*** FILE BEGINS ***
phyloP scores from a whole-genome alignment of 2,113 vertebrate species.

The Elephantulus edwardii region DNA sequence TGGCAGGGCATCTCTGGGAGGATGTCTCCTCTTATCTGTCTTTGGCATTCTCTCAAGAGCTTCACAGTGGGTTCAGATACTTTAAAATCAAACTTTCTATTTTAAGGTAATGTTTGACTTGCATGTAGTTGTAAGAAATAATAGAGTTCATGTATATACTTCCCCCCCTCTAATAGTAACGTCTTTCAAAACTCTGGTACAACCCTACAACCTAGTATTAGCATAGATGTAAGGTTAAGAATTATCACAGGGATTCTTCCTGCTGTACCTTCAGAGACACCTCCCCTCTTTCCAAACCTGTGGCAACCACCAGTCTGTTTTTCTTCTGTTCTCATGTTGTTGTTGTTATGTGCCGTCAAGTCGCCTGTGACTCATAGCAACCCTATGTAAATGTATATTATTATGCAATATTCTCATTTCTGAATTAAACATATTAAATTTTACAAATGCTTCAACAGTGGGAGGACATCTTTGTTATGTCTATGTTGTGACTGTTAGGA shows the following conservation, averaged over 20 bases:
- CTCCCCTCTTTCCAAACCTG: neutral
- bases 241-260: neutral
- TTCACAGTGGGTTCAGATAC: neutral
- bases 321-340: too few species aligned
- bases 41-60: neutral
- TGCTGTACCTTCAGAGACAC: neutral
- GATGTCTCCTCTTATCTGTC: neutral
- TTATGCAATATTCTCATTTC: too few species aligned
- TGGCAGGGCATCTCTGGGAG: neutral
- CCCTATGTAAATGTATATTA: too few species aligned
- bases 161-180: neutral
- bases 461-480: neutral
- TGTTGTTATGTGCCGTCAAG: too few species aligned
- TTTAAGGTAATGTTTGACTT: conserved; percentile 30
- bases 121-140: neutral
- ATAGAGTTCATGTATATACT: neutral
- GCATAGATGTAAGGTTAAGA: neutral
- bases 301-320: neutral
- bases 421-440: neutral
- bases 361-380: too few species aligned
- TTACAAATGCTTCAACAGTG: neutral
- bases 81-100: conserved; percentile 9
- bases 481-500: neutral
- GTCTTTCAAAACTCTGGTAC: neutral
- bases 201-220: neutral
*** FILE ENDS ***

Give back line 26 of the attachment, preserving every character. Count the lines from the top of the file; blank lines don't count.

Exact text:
- GTCTTTCAAAACTCTGGTAC: neutral